So, I’ll correct my opening statement. Just after breakfast time this morning, the A19 road through Clifton and Bootham was clear of traffic. This afternoon, the Lady in my Life informs me, the centre of York is solid with bodies. The Brigantes (the tribe that inhabit these parts in Roman days) are indulging in their modern religious observance of retail therapy.

Then, and only then …

… did I reach down my Brewer’s Dictionary of Phrase and Fable, 1970 edition. Nothing on ‘Good Friday’, but there’s this:

Goodman’s Croft.
The name given in Scotland to a strip of land or corner of a field left untilled in the belief that unless such a place were left, the Devil (called Goodman as a propitiatory gesture) would spoil the crop.

Sure enough, that’s there in the OED, with a citation from 1650:

It was demandit if ther wer..heir..any plot of land unlabored, dedicat to the dewill, called the gudman‘s croft.

As for ‘goodman’, after a long listing of usages for, among others, ‘landlord’, the OED has:

7. Scottish. euphemistic.
The devil. In later use frequently in the auld goodman. Now archaic and hist.

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A slime-mould rejuvenates …

Today, to the massed adoration  of a tight circle of fiends — sorry, ‘friends’, the egregious Nigel Farage is relaunching as the ‘leader’ of the Brexit Party.

His previous success was based on his Leave.EU campaign — financed by Arron Banks, based on lies and misrepresentation, involving gross manipulation over the rules of campaign financing. No: we still don’t know where the multimillions came from. We can be sure, though, they were crooked.

And then there’s the small matter of Farage’s involvement in one of the great market frauds of all time: the hedge-fundies ramp. It’s all described, in detail, by a Bloomberg investigation.

Essentially, it come down to:

  • double-dealing by polling companies, telling the public enough to deceive, but having a wholly-different set of findings for their shadowy contractors;
  • Farage used as a stooge for the con trick.

In short, the hedge-fundies spent as much as a $1 million on ‘Operation Pomegranate’. A detailed poll was commissioned from YouGove. On the night of the #Brexit vote, Farage had knowledge of this YouGov exit poll . This indicated the ‘Leave’ win. Even so, Farage twice (just to make sure) went on TV to announce a ‘Remain’ win. That drove the pound sterling above $1.50 for the first time in months. The hedgies ‘shorted’ sterling, and made their killing.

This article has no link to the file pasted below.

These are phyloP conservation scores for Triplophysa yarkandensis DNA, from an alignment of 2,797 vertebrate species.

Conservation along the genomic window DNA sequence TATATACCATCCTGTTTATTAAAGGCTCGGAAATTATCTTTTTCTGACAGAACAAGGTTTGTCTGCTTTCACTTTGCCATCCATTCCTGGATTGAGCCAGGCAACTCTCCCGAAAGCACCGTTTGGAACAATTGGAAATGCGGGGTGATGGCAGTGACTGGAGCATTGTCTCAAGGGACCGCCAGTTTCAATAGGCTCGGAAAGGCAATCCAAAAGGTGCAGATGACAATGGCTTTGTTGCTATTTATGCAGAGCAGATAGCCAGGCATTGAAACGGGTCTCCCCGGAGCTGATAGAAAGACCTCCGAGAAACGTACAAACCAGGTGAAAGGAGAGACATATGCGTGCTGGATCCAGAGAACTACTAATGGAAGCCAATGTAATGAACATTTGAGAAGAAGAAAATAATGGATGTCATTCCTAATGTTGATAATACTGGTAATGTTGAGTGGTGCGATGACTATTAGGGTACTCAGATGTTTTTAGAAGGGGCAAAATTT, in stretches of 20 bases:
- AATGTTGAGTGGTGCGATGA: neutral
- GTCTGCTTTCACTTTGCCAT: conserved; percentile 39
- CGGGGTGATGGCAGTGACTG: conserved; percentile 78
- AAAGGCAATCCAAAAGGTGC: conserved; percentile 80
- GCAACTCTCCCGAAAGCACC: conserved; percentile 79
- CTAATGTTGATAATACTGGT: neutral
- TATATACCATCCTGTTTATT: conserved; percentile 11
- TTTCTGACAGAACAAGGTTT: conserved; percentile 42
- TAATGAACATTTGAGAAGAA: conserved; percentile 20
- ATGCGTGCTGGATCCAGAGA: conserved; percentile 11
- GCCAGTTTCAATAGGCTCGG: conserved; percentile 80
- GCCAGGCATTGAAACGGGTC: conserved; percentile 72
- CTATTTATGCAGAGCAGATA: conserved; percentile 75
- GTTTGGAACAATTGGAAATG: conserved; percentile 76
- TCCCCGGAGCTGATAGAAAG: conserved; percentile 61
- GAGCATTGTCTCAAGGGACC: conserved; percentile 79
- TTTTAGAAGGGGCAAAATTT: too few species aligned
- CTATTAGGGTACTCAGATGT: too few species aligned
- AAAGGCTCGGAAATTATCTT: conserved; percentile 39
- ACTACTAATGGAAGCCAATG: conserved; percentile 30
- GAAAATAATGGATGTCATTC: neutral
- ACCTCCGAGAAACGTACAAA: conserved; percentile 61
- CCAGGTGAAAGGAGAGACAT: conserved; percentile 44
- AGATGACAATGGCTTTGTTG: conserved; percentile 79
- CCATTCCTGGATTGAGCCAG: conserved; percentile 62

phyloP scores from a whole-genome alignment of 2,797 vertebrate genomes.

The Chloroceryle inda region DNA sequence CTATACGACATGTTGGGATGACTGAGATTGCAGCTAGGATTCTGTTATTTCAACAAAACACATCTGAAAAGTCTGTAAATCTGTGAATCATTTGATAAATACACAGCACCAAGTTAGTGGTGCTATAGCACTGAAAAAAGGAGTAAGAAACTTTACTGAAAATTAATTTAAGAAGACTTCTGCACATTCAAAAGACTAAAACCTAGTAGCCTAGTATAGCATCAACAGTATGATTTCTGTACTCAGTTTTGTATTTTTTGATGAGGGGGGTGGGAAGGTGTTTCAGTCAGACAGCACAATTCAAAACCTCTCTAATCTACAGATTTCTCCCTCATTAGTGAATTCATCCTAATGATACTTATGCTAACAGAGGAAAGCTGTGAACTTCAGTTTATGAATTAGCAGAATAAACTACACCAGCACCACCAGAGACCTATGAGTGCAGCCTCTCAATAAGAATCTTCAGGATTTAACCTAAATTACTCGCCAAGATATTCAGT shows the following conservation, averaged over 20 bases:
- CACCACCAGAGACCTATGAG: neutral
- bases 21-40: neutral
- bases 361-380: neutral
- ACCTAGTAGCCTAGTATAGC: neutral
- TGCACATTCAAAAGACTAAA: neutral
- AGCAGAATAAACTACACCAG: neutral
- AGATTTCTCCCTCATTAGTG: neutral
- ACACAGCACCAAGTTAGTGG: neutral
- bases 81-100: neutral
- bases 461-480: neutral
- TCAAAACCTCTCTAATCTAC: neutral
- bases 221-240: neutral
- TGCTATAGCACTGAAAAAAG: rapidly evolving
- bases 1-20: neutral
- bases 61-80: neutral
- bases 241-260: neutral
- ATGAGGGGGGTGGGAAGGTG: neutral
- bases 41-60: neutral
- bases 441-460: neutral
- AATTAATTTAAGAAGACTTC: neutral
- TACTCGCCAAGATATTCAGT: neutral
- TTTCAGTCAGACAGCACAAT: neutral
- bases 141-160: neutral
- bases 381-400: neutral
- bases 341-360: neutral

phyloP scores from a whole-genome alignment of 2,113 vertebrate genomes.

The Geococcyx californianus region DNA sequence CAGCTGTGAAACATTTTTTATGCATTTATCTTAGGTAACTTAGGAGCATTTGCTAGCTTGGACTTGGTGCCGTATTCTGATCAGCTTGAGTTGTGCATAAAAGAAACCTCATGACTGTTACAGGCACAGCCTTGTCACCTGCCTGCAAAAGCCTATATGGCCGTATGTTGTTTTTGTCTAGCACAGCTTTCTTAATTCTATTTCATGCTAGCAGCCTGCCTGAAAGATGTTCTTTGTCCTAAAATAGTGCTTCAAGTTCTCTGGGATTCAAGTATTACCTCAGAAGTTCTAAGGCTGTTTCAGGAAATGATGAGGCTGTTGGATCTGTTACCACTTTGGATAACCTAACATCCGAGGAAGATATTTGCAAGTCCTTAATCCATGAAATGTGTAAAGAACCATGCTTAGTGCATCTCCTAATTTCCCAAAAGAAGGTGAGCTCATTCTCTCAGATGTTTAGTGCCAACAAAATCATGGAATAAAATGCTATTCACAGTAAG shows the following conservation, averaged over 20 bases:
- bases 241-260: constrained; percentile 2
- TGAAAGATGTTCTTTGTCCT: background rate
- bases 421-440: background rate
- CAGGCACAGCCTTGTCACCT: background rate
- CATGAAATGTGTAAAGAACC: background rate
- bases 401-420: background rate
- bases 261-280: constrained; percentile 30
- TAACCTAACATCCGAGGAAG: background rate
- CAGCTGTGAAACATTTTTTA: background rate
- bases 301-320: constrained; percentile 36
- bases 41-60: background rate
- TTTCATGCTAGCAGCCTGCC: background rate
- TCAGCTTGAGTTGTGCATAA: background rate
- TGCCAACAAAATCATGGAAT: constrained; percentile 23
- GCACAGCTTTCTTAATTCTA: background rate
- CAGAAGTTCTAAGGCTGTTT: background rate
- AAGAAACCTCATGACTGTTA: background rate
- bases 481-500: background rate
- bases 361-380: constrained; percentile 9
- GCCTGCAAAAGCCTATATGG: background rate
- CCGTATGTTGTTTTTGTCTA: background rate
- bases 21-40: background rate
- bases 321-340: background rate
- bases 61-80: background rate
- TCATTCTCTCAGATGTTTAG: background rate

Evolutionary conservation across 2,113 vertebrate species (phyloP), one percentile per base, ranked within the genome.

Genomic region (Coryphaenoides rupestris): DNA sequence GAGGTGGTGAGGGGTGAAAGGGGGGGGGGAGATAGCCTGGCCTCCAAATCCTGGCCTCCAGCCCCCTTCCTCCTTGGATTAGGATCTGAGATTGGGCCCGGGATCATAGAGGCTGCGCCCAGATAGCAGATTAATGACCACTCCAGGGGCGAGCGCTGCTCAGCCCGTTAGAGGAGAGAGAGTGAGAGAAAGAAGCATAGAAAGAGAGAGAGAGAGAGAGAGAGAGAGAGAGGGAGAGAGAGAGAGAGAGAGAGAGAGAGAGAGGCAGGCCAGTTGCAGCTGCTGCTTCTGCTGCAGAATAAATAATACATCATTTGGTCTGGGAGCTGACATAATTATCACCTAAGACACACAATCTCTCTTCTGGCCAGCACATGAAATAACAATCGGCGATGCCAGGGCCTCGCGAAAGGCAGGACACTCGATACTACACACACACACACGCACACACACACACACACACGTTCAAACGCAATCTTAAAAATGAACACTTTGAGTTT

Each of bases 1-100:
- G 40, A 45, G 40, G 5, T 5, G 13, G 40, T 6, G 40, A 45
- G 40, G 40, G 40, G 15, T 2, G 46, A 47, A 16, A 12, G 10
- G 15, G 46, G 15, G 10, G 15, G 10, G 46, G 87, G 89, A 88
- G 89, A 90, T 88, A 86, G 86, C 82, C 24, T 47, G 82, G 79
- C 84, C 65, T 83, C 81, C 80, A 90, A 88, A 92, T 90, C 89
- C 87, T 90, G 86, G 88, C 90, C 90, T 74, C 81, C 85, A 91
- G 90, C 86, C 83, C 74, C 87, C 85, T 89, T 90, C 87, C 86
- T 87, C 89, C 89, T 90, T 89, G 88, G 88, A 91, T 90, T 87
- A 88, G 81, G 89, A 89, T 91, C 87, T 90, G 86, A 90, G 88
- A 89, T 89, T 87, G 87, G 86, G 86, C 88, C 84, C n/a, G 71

If a reprobate did that in a betting shop, it would likely be a criminal offence (compare and consider what Paul Newman, and Robert Redford did to Robert Shaw in The Sting). In the casino that is ‘the financial markets’, that’s all fair-and-dandy.

We do not know what Farage’s financial resources amount to — as a former currency trader, he ought to be well-heeled, and have intimate knowledge of such shenanigans. Estimates of his wealth range upwards from £4 million, into many multiples thereof. That kind of stash doesn’t arrive just by serially fiddling EU expenses.

Today’s launch of his new vehicle didn’t go to any detailed plan. Nobody had bothered to register ‘The Brexit Party’  for a website. So the Remainers did it for them. Oh, jolly japes.

Any political operation needs and deserves a memorable logo. So, where did we see this one before?

Hillary Clinton’s effort from 2015-16 was variously described as ‘unoriginal’, ‘clunky’:

the reviews of her campaign’s new logo design—a patriotic blue, red and white “H” with an arrow pointing right at the center—were uniformly negative. Why is the arrow red (the Republican color in the US), some asked, and why is it pointing toward the right? Were voters going to interpret it as an imminent shift towards more conservative positions? Others plainly stated that the logo didn’t say anything at all.

Farage’s lot even managed to hint the ‘H’ there. But black-and-blue? That’s really cruisin’ for a bruisin’ …


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A story of a book

Here’s where this started:

Oxfam Books in York’s Petergate has just received a going-over, and is in the state of fresh-paint-smell that royals must think is the usual when visiting the wider world.